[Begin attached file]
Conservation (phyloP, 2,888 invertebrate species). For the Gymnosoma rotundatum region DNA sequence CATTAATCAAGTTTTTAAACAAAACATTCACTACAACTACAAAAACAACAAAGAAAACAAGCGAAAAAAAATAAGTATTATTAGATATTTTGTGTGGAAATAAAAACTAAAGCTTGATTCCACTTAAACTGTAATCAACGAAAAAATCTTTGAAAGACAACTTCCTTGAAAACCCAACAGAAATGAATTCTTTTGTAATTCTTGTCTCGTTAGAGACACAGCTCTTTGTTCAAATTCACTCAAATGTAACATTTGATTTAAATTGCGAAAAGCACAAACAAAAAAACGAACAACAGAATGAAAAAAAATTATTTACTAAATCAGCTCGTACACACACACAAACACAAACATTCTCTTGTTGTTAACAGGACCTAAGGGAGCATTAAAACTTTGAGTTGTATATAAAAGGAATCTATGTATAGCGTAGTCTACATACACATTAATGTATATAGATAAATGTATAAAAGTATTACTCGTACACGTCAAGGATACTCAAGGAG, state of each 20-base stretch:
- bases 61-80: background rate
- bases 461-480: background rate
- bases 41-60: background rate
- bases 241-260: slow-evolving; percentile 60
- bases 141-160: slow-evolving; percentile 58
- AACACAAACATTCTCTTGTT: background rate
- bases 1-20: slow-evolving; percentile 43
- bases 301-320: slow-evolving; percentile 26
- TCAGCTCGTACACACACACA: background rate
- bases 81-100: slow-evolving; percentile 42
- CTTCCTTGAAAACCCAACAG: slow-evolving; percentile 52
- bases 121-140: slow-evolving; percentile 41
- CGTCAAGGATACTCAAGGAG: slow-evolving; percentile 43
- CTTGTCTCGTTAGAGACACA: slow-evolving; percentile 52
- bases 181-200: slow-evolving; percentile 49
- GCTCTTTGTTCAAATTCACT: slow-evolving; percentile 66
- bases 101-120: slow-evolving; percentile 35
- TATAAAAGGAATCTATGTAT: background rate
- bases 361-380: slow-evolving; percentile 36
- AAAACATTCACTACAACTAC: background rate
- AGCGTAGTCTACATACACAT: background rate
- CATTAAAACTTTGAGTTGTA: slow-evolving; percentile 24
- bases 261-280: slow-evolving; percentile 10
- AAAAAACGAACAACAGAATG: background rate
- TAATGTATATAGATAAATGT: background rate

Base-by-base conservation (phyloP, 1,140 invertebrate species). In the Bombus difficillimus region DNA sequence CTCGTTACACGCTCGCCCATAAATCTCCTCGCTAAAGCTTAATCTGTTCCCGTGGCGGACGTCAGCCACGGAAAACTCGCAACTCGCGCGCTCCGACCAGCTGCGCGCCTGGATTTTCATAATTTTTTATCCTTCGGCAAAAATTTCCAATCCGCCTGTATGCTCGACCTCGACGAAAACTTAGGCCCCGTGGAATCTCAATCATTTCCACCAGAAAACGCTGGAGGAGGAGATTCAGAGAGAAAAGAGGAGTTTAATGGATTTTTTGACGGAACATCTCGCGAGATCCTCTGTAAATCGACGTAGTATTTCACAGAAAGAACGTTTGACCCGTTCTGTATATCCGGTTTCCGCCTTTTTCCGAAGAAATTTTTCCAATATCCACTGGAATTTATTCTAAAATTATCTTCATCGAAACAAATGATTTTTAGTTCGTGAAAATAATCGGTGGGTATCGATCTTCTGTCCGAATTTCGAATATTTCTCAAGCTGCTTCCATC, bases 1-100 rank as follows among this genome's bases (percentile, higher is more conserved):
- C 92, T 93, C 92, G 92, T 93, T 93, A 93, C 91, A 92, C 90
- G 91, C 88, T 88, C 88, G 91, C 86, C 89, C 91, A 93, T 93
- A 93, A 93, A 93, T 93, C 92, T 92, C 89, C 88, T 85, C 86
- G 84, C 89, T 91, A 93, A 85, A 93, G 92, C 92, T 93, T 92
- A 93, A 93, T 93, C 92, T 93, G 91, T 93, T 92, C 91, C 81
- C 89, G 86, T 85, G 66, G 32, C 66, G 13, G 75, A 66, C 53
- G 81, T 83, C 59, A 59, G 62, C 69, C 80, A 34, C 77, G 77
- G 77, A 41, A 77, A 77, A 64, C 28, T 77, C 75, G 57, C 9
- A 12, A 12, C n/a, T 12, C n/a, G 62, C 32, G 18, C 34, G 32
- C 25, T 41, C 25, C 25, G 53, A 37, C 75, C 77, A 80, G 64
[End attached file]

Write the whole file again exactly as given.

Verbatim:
Conservation (phyloP, 2,888 invertebrate species). For the Gymnosoma rotundatum region DNA sequence CATTAATCAAGTTTTTAAACAAAACATTCACTACAACTACAAAAACAACAAAGAAAACAAGCGAAAAAAAATAAGTATTATTAGATATTTTGTGTGGAAATAAAAACTAAAGCTTGATTCCACTTAAACTGTAATCAACGAAAAAATCTTTGAAAGACAACTTCCTTGAAAACCCAACAGAAATGAATTCTTTTGTAATTCTTGTCTCGTTAGAGACACAGCTCTTTGTTCAAATTCACTCAAATGTAACATTTGATTTAAATTGCGAAAAGCACAAACAAAAAAACGAACAACAGAATGAAAAAAAATTATTTACTAAATCAGCTCGTACACACACACAAACACAAACATTCTCTTGTTGTTAACAGGACCTAAGGGAGCATTAAAACTTTGAGTTGTATATAAAAGGAATCTATGTATAGCGTAGTCTACATACACATTAATGTATATAGATAAATGTATAAAAGTATTACTCGTACACGTCAAGGATACTCAAGGAG, state of each 20-base stretch:
- bases 61-80: background rate
- bases 461-480: background rate
- bases 41-60: background rate
- bases 241-260: slow-evolving; percentile 60
- bases 141-160: slow-evolving; percentile 58
- AACACAAACATTCTCTTGTT: background rate
- bases 1-20: slow-evolving; percentile 43
- bases 301-320: slow-evolving; percentile 26
- TCAGCTCGTACACACACACA: background rate
- bases 81-100: slow-evolving; percentile 42
- CTTCCTTGAAAACCCAACAG: slow-evolving; percentile 52
- bases 121-140: slow-evolving; percentile 41
- CGTCAAGGATACTCAAGGAG: slow-evolving; percentile 43
- CTTGTCTCGTTAGAGACACA: slow-evolving; percentile 52
- bases 181-200: slow-evolving; percentile 49
- GCTCTTTGTTCAAATTCACT: slow-evolving; percentile 66
- bases 101-120: slow-evolving; percentile 35
- TATAAAAGGAATCTATGTAT: background rate
- bases 361-380: slow-evolving; percentile 36
- AAAACATTCACTACAACTAC: background rate
- AGCGTAGTCTACATACACAT: background rate
- CATTAAAACTTTGAGTTGTA: slow-evolving; percentile 24
- bases 261-280: slow-evolving; percentile 10
- AAAAAACGAACAACAGAATG: background rate
- TAATGTATATAGATAAATGT: background rate

Base-by-base conservation (phyloP, 1,140 invertebrate species). In the Bombus difficillimus region DNA sequence CTCGTTACACGCTCGCCCATAAATCTCCTCGCTAAAGCTTAATCTGTTCCCGTGGCGGACGTCAGCCACGGAAAACTCGCAACTCGCGCGCTCCGACCAGCTGCGCGCCTGGATTTTCATAATTTTTTATCCTTCGGCAAAAATTTCCAATCCGCCTGTATGCTCGACCTCGACGAAAACTTAGGCCCCGTGGAATCTCAATCATTTCCACCAGAAAACGCTGGAGGAGGAGATTCAGAGAGAAAAGAGGAGTTTAATGGATTTTTTGACGGAACATCTCGCGAGATCCTCTGTAAATCGACGTAGTATTTCACAGAAAGAACGTTTGACCCGTTCTGTATATCCGGTTTCCGCCTTTTTCCGAAGAAATTTTTCCAATATCCACTGGAATTTATTCTAAAATTATCTTCATCGAAACAAATGATTTTTAGTTCGTGAAAATAATCGGTGGGTATCGATCTTCTGTCCGAATTTCGAATATTTCTCAAGCTGCTTCCATC, bases 1-100 rank as follows among this genome's bases (percentile, higher is more conserved):
- C 92, T 93, C 92, G 92, T 93, T 93, A 93, C 91, A 92, C 90
- G 91, C 88, T 88, C 88, G 91, C 86, C 89, C 91, A 93, T 93
- A 93, A 93, A 93, T 93, C 92, T 92, C 89, C 88, T 85, C 86
- G 84, C 89, T 91, A 93, A 85, A 93, G 92, C 92, T 93, T 92
- A 93, A 93, T 93, C 92, T 93, G 91, T 93, T 92, C 91, C 81
- C 89, G 86, T 85, G 66, G 32, C 66, G 13, G 75, A 66, C 53
- G 81, T 83, C 59, A 59, G 62, C 69, C 80, A 34, C 77, G 77
- G 77, A 41, A 77, A 77, A 64, C 28, T 77, C 75, G 57, C 9
- A 12, A 12, C n/a, T 12, C n/a, G 62, C 32, G 18, C 34, G 32
- C 25, T 41, C 25, C 25, G 53, A 37, C 75, C 77, A 80, G 64